unusual use of getenv

Hi folks

I noticed something interesting when debugging a program that uses llvm
for JIT compilation.

Running `ltrace` surfaced a number of `getenv("bar")` calls coming from
llvm. It turns out these are not "real" `getenv` calls, but are an
optimization "do nothing" escape hatch which have been in
`llvm/include/llvm/LinkAllPasses.h` [for over 15years](1) - apparently
as a way to prevent the compiler eliminating symbol references to
optimization pass initialization functions. I took a look at the code
and couldn't really work out what issue is being solved as the commit
messages from 2005 have something to be desired :wink:

I removed the whole function body from my local tree and `ninja check`
was happy in release mode (amd64-linux-gcc-10.2). Given its age, and the
fact that it's been through several iterations, I guess I've stumbled
upon a Chesterton Fence and would appreciate some input on whether this
is still needed. I see the original commit was Windows only, and was
then updated to use `getenv` as a way to support this behaviour
cross-platform.

It's more weird than pernicious given that nothing is done with the
result, but to me it feels dirty and confusing to query the process
environment in this way. As such, I wonder 3 things:

    1. Is this still needed? I don't know enough about the original
       toolchains affected to know if the problem still exists, but my
       limited testing shows that it doesn't seem to affect Linux
       builds.
    2. If 1: Is there a better way e.g. define our own function that
       can't be eliminated instead of `getenv` or use features of newer
       language standards and toolchains introduced since 2005 that might
       make the original problem go away on its own (I don't know what
       these might be).
    3. If 1 and not 2: could we make it more obvious that this comes
       from LLVM for those in my situation e.g.
       `getenv("LLVM_IGNORE_THIS_GETENV")` or similar instead of the
       unhelpful "bar" variable?

If it's no longer needed in any case, I can post a removal patch.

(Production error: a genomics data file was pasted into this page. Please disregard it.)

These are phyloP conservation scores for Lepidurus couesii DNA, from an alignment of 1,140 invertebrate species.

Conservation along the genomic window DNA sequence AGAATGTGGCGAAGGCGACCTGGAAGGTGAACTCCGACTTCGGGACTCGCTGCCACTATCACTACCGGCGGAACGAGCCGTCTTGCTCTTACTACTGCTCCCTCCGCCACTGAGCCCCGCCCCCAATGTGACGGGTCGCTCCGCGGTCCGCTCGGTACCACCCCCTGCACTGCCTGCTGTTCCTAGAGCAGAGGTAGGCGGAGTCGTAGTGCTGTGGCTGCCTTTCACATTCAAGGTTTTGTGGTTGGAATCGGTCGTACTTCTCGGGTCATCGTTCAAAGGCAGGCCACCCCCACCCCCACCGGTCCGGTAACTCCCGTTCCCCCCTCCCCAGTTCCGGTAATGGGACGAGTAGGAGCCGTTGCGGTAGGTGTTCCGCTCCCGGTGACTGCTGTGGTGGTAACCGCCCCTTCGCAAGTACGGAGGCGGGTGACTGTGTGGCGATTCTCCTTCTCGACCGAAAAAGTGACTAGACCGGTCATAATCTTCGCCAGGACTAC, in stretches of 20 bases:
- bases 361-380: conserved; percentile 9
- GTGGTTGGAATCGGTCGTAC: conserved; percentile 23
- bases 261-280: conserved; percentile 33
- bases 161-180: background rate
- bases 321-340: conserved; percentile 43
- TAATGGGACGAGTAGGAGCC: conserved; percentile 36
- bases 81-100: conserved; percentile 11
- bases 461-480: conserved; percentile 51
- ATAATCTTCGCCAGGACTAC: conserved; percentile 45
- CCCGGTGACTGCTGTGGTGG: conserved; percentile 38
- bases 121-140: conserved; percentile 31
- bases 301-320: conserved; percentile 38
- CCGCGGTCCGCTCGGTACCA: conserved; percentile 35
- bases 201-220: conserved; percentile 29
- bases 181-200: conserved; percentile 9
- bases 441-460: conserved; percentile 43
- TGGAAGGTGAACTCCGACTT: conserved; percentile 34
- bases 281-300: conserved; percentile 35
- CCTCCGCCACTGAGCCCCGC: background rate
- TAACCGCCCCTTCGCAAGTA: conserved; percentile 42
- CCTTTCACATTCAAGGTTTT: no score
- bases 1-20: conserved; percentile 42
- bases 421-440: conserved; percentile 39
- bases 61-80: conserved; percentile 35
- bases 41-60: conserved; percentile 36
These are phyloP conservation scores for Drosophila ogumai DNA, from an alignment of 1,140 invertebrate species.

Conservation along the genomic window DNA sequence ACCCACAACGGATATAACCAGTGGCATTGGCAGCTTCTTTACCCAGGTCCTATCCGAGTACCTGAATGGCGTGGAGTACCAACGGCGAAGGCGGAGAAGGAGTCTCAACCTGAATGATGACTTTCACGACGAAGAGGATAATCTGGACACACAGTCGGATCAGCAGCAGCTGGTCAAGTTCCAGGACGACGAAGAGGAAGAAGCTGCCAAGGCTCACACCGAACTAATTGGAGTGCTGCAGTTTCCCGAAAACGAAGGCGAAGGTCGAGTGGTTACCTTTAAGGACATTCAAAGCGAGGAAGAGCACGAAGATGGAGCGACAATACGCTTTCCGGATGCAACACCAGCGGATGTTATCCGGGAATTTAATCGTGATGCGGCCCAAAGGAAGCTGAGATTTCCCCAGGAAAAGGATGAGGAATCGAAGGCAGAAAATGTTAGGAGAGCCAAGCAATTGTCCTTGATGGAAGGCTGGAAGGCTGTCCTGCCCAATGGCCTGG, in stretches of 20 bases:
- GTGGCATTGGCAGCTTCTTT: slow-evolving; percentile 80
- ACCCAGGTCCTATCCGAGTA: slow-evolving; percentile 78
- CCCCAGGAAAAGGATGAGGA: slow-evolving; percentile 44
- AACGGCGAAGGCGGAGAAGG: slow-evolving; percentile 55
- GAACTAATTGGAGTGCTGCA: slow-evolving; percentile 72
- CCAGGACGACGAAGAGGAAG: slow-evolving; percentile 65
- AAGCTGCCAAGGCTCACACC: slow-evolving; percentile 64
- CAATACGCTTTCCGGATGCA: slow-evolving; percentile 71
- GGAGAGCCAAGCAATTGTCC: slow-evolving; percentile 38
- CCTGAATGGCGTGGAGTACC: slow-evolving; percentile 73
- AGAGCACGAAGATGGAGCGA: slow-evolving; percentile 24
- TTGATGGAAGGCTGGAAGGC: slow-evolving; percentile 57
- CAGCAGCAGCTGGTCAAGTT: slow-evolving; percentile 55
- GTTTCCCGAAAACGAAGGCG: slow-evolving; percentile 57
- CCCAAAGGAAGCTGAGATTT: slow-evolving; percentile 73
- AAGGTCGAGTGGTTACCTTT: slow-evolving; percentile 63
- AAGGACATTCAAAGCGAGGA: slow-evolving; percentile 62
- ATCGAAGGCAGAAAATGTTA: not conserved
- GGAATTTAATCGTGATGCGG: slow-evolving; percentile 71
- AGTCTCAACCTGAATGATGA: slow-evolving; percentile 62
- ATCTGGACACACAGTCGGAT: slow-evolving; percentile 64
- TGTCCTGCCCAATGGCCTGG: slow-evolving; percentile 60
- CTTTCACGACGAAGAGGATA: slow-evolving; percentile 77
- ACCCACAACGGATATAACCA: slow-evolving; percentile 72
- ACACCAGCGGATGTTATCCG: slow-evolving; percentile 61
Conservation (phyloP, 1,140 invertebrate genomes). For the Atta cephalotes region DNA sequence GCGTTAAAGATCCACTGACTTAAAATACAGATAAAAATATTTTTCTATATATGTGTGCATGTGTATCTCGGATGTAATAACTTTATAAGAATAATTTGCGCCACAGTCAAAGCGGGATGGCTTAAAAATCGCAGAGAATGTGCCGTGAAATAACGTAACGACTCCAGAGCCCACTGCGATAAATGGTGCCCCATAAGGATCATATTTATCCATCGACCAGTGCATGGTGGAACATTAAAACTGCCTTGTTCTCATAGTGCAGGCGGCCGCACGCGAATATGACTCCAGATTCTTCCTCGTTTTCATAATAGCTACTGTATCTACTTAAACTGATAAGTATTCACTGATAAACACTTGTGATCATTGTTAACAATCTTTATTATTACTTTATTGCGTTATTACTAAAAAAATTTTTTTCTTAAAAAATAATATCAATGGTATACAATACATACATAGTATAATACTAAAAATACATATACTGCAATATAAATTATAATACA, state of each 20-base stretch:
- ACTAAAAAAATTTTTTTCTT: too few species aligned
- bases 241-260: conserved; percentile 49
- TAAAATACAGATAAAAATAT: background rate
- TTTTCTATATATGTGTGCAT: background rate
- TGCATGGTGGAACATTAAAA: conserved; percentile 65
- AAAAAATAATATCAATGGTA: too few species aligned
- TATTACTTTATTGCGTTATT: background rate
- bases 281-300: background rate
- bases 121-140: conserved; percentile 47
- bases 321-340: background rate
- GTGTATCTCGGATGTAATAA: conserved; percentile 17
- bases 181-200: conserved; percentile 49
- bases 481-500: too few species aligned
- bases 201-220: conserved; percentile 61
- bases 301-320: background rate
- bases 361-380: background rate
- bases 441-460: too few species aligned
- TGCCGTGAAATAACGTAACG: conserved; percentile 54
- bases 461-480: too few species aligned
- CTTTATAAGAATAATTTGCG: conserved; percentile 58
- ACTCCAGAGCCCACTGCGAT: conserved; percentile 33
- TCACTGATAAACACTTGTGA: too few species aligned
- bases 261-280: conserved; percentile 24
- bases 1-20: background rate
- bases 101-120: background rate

Any input is appreciated.

All the Best

Luke

[1] https://github.com/llvm/llvm-project/commit/00d5508496c1e#diff-7206f3725623127339dd17671577a6888ee3402d2e667ae9dd1457ea3600f4e7R3

Reid/Hans - you two happen to have any ideas what this device might’ve been introduced to address on Windows 15 years ago? (possible that it was a real issue back then, or even a misunderstanding that might’ve been common/you might be aware of?)

I am pretty sure this has nothing to do with Windows, but with static linking.

When building an executable (opt, clang) we need to ensure that all
the symbols are available in the artifact to ensure that a loaded
plugin uses them. Otherwise the linker may discard object files from
.a libraries that are not used by the executable itself, which only
uses a subset of the functionality. In particular, one wants to ensure
that all passes are available in the opt executable, even though no
default pass pipeline does not reference a pass but can be added using
the cl::opt mechanism.

Michael

Last time I removed the getenv calls, as an Aprils fool joke btw [1],
I ended up with a compiler that was unable to do a stage 2 build, IIRC.

It might depend on the kind of build you do, e.g., static vs dynamic libraries.

~ Johannes

[1] https://lists.llvm.org/pipermail/llvm-dev/2019-April/131466.html

Oh, right, this stuff. I guess the non-windows solution might’ve been a volatile read, for instance? So maybe not so much that the general machinery isn’t needed, but that perhaps MSVC does something interesting with a volatile read or whatever other solution might’ve been used.

Hmm, not sure why the whole file was added only when MSVC support was added - if it is a “static library object file selection” issue. Wouldn’t that have turned up on other platforms before that moment?

FWIW, Raymond Chen recommended a slight variant of this technique as of 2015, using SetLastError: https://devblogs.microsoft.com/oldnewthing/20150102-00/?p=43233

—Owen

Oh, right, this stuff. I guess the non-windows solution might've been a
volatile read, for instance? So maybe not so much that the general
machinery isn't needed, but that perhaps MSVC does something interesting
with a volatile read or whatever other solution might've been used.